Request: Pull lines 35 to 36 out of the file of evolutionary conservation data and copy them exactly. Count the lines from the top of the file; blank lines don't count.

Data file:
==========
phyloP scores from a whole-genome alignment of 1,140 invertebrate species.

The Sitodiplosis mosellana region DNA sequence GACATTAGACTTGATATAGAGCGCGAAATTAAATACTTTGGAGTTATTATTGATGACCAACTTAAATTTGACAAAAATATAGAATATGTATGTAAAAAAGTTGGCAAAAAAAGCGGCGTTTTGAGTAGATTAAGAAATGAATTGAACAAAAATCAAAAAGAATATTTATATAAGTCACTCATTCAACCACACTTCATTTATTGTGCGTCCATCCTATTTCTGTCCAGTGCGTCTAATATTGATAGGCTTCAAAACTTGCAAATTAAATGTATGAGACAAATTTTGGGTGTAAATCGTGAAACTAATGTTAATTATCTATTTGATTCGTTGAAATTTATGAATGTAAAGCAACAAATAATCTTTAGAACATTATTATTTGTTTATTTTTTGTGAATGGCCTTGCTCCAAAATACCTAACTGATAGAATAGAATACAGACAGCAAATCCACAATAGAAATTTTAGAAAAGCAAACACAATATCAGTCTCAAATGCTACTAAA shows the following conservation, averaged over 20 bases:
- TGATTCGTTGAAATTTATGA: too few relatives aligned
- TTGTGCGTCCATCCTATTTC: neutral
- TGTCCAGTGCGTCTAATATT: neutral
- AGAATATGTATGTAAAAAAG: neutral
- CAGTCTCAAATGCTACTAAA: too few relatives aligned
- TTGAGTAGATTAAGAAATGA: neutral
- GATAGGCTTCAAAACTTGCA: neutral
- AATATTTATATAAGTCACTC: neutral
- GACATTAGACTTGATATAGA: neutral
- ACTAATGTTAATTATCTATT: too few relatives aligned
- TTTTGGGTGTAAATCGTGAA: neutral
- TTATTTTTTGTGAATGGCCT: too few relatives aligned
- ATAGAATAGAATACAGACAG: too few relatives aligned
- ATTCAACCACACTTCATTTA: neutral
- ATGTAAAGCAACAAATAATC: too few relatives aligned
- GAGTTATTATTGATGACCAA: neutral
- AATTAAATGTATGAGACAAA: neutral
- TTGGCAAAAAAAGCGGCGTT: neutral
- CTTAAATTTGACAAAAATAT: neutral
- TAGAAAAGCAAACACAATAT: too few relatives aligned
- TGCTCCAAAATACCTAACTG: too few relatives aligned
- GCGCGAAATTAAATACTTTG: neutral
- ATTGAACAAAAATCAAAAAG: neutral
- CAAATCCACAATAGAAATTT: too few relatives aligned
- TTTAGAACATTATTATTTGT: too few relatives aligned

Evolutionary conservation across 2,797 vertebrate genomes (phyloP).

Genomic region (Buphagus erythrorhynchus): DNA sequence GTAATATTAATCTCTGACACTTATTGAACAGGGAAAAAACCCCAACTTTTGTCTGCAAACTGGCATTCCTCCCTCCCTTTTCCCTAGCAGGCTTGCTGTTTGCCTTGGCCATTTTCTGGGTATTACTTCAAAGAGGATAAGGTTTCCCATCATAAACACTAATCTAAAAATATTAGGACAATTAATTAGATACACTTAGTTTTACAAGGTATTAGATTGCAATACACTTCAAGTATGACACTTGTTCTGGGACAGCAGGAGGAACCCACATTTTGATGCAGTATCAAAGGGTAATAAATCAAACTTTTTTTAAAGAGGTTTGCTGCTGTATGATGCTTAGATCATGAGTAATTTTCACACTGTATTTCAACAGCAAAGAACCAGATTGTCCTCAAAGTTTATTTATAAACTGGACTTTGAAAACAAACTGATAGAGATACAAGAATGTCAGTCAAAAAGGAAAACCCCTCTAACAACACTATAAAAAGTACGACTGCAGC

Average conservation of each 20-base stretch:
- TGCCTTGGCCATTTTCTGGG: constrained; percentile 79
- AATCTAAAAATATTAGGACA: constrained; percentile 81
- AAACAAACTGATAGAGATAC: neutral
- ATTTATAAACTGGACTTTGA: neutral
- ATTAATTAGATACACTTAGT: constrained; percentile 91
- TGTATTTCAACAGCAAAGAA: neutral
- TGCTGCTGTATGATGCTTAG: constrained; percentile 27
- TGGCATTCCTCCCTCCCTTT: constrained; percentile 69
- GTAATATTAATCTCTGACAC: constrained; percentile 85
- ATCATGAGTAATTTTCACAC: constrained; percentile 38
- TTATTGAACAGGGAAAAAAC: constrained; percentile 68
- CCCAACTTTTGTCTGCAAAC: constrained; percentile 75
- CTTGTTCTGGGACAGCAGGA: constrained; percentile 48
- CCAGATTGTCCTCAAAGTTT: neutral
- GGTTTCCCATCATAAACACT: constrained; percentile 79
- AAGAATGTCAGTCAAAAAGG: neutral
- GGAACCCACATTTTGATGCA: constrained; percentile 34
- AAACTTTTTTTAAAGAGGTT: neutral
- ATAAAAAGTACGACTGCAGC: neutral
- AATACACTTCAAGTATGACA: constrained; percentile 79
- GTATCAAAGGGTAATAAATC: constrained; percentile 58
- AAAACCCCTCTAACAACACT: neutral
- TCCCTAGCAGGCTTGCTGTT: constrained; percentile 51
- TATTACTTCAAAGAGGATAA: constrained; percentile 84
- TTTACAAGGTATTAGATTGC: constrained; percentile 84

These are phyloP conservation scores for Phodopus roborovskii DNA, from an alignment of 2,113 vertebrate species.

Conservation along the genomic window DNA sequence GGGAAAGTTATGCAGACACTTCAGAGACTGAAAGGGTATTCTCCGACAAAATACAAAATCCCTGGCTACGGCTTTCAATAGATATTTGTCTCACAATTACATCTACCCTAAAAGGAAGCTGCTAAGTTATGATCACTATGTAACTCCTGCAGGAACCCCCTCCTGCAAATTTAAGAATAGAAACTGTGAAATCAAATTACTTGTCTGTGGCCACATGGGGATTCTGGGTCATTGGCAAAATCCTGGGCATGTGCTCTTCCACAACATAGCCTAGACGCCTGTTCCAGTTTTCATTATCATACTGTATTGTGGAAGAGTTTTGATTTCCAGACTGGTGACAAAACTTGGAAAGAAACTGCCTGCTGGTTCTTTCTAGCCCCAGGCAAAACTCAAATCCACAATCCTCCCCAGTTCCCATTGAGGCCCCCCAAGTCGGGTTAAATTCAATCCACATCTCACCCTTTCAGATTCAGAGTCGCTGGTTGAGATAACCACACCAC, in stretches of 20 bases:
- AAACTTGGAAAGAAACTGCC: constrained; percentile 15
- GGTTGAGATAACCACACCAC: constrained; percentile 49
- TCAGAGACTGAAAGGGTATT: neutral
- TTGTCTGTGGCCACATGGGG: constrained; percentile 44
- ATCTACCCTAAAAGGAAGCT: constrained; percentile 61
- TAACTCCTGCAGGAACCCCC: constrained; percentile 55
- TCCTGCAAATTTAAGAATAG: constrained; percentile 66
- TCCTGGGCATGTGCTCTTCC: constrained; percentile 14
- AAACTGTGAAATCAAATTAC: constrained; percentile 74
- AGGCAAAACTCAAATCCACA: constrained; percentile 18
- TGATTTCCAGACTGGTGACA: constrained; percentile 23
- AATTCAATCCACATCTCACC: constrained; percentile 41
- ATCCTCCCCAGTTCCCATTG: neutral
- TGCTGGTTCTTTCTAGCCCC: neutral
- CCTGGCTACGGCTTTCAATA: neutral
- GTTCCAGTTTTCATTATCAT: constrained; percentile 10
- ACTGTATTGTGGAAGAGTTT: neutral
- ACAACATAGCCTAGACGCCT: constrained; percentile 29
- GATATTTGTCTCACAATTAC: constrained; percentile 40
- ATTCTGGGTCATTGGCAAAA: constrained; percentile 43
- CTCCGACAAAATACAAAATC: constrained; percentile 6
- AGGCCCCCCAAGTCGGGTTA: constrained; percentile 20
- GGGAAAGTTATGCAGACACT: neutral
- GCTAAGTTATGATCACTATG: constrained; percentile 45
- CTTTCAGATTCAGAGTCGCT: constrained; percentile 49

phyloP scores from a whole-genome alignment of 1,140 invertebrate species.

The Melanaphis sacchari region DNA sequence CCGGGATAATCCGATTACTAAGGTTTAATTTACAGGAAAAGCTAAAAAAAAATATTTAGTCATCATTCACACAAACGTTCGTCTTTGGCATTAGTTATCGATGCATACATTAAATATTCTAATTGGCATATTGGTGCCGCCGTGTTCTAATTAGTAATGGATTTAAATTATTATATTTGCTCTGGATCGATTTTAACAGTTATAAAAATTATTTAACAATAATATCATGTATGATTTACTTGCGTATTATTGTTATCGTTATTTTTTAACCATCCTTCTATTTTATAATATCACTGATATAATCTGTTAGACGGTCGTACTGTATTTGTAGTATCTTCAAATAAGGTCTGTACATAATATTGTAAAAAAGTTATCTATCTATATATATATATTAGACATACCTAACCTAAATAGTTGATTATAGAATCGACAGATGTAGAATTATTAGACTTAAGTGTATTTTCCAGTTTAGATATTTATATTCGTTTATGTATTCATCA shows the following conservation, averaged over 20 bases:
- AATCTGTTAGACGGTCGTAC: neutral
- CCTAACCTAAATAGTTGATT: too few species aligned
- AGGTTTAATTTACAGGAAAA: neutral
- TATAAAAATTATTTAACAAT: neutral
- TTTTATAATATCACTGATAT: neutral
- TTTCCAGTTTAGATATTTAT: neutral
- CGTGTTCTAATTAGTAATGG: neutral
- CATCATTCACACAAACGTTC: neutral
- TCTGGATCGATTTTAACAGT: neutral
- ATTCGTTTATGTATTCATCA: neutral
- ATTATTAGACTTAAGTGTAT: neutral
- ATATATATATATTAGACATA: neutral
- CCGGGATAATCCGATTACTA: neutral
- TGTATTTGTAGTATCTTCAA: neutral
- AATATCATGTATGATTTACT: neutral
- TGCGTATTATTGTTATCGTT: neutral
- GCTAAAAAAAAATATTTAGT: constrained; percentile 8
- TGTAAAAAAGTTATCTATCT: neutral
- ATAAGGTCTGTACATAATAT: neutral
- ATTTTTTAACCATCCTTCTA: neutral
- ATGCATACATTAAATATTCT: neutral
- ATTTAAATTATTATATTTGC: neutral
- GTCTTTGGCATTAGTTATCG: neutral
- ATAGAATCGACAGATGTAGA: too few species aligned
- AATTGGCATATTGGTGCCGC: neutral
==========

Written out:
- ATTAATTAGATACACTTAGT: constrained; percentile 91
- TGTATTTCAACAGCAAAGAA: neutral